183 is the last of the Steppe eagles we are tracking to start migration this spring. Some are already on the summering locatons.  More about that later...  Below is a map of the movements of 183 since 1 December 2019.  Bon voyage!

Movements of a 5 yr old Steppe eagle that wintered near Shaqrah, Saudi Arabia during 2019-20.



Thursday, March 5, 2020

Steppe eagle migration has started


by M. McGrady, A. Spalton, F. AlLamki, B. Meyburg

Steppe eagle migration has started, at least for some of the individuals that we are tracking.  In fact, it started some time ago, with the first tracked bird (186) making its move away from its wintering area in Dhofar, Oman on 21 February.  186 is now almost to the border between Iran and Turkmenistan. (See map).  

Migration of Steppe eagle 186 during 1 Feb - 3 March 2020.
Other birds have not moved from their wintering areas (183, See map below), and still others (182, map below) have moved away from areas used for most of the winter, but settled into new sites, and not started migrating in earnest. 

Movement of Steppe eagle 183 during 1 Dec - 5 March 2020.
Movementss of Steppe eagle 182 during  1 Jan - 5 March 2020.
Reports from Kuwait are that many Steppe eagles are being seen in the desert west and north of the city, and that the numbers at the dumpsites in central Saudi Arabia and Dhofar, Oman are declining. You may recall that the dumpsite in central Saudi Arabia was used by more than 6000 Steppe eagles over the winter (see Nov 22 2019 blog post), including 182 and 183. Recently about 700-900 eagles were there. Those birds that have yet to leave seem to be mostly non-adults (P. Roberts pers. comm.).  Numbers in Dhofar have also gone down.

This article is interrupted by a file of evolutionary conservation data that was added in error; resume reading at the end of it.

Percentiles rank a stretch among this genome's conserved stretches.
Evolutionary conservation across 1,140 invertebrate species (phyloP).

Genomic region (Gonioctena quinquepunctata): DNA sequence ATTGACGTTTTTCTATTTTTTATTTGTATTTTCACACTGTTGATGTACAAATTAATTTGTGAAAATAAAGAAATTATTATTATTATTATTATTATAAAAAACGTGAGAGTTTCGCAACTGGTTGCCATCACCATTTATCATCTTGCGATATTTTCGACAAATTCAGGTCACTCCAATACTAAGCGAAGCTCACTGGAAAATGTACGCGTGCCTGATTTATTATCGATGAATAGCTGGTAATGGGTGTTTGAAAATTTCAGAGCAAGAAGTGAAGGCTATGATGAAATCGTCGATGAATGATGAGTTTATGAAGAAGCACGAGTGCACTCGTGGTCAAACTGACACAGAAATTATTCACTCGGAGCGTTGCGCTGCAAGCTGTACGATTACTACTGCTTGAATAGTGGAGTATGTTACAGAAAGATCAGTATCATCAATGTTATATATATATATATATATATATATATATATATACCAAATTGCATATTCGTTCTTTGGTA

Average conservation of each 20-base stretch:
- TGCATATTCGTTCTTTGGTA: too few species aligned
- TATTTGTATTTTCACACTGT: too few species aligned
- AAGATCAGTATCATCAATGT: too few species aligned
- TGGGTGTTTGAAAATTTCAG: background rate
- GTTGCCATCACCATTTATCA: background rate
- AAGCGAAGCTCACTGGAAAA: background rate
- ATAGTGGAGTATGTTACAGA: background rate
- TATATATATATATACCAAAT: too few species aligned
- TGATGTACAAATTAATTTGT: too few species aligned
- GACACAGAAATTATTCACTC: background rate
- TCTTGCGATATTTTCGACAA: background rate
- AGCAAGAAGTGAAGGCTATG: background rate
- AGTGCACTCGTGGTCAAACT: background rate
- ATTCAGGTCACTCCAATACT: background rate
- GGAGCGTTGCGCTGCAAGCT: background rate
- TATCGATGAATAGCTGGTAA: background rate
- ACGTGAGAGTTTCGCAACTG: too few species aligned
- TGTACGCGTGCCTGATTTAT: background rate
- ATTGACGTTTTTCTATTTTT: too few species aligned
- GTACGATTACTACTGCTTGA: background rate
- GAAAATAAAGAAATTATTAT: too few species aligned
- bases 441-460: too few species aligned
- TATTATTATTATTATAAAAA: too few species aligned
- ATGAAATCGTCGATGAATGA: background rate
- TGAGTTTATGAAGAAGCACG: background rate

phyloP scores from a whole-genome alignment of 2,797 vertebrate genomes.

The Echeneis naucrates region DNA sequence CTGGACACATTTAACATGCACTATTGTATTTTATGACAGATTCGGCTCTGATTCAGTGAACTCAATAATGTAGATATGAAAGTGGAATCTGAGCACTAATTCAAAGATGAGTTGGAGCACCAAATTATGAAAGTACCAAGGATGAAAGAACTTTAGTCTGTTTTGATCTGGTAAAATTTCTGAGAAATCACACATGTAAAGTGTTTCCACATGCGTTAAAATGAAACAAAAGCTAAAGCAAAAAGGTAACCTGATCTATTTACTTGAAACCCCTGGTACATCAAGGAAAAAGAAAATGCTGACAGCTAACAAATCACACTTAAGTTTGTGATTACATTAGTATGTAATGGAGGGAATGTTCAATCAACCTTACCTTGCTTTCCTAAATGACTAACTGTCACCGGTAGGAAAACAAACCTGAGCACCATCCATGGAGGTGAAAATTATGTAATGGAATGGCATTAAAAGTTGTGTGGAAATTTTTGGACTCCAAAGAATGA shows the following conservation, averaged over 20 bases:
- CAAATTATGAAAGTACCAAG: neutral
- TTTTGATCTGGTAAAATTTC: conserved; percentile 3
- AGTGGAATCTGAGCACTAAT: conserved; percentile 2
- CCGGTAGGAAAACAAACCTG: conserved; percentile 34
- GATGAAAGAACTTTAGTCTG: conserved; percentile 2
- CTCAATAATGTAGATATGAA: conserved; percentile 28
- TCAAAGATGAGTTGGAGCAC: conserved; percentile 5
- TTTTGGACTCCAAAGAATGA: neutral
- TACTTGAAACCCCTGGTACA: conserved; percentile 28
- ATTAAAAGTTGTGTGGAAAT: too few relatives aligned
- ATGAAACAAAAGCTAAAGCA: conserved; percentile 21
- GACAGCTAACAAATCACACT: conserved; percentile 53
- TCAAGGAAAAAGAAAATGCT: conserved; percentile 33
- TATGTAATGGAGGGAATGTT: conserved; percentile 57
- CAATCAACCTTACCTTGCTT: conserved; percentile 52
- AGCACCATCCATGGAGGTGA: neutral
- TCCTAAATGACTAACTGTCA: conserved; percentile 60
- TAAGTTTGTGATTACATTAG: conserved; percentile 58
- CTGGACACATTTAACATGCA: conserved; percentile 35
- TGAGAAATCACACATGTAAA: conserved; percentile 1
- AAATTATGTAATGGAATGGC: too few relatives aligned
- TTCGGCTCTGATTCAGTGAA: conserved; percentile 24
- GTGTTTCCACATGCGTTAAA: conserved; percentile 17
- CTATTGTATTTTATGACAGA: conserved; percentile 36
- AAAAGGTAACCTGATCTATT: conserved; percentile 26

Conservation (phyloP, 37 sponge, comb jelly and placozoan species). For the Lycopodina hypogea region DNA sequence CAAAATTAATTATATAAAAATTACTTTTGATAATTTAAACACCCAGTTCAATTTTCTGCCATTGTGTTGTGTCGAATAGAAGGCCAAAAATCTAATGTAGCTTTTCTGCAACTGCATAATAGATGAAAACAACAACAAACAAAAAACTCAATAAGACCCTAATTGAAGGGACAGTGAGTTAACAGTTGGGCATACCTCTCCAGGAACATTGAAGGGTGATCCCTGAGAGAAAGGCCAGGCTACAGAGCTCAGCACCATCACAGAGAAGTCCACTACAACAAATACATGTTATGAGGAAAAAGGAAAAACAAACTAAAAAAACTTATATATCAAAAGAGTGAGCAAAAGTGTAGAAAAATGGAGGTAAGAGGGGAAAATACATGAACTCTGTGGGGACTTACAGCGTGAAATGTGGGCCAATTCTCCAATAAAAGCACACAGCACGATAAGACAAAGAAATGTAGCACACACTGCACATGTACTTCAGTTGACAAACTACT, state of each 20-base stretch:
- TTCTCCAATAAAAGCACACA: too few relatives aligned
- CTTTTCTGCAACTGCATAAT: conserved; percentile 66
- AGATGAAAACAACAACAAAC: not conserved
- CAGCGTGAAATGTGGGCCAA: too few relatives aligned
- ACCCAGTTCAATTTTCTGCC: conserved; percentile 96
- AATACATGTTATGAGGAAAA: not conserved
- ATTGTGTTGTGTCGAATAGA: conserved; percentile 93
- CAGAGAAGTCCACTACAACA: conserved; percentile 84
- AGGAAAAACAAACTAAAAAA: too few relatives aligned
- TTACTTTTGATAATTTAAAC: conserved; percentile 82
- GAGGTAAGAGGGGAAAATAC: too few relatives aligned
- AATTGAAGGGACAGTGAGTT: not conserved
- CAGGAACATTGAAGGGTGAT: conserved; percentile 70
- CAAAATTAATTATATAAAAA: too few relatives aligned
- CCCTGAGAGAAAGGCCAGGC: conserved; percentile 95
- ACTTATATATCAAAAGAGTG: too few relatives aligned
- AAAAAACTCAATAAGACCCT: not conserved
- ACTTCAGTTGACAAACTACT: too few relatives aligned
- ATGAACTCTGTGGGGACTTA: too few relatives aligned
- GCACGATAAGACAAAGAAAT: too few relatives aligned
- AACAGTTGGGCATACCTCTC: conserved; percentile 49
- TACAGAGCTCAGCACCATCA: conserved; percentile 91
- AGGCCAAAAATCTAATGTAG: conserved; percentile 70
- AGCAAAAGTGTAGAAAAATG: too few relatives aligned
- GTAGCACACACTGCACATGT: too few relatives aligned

Sunday, January 5, 2020

End of Year Update

by M. McGrady, A. Spalton, B-U Meyburg, F. Al Lamki

Office for Conservation of the Environment ranger with tagged Steppe Eagle at Raysut, January 2019.
We have learned a lot about Steppe eagles that winter in Oman in 2019.  Here is a recap:

In 2017 we caught two Steppe eagles at Al Multaqaa, the Muscat municipal dump.  This summer one of those eagles dropped its tag in Kazakhstan.  The tag was recovered by Kazakh colleauges, and is being refurbished for future use.  The other has also disappeared, but on its northward migration in spring.  In that case, it seems like the tag was performing less and less efficiently, so we hope that bird is still alive.  In the winters that followed the capture of those birds, they did not return to Oman; one wintered in SW Saudi, and the other at a site in central Saudi.  The central Saudi site has become somewhat famous.  The tracking data led us to ask Saudi collegues to visit the site.  When they went, they found around 5000! Steppe eagles.  Click here to see a short report on the OSME website.

In January 2019, with funding from the Anglo-Omani Society, and in-country support from the Office for Conservation of the Environment (OCE), Diwan of Royal Court, we captured 13 Steppe eagles at the Raysut, near Salalah, and fitted them with transmitters.  The transmitters on two of those birds failed almost immediately.  One bird made it to the summering grounds before contact was lost.  All other birds survived the summer and then migrated back to Arabia.  However, in spring Raysut was closed and the new landfill at Hakbeet (about 50 km N of Salalah) became fully operational.